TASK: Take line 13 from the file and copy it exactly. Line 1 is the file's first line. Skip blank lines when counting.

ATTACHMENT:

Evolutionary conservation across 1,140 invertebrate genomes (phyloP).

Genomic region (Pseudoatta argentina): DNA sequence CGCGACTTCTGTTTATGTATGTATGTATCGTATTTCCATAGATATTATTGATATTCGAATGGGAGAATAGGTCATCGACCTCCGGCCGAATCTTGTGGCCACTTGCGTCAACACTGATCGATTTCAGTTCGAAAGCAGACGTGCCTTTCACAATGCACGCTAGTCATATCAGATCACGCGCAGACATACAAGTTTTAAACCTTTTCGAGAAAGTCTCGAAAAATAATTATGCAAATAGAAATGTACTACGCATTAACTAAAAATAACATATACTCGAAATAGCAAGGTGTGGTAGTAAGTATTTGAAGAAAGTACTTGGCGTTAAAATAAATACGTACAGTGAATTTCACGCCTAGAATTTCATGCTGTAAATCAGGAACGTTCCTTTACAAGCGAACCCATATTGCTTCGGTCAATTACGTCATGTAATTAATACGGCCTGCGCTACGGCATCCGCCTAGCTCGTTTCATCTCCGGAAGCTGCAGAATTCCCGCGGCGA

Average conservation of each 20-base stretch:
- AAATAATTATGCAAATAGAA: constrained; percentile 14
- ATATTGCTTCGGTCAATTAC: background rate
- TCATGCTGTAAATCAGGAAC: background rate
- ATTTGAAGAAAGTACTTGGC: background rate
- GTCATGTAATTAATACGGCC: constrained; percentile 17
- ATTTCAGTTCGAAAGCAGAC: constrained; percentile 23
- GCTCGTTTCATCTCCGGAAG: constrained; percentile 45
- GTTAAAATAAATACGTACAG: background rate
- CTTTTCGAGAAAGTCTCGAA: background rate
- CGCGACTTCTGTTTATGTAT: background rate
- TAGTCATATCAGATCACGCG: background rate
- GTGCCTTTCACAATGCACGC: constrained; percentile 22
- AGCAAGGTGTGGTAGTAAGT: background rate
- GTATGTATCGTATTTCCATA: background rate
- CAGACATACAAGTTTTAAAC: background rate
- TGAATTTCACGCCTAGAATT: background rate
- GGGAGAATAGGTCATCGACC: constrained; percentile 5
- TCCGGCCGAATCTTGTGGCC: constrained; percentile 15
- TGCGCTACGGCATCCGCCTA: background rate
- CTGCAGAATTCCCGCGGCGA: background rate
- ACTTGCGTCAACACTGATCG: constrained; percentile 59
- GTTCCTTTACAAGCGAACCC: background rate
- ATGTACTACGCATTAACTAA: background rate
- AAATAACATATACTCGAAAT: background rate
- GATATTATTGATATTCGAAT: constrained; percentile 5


- CGCGACTTCTGTTTATGTAT: background rate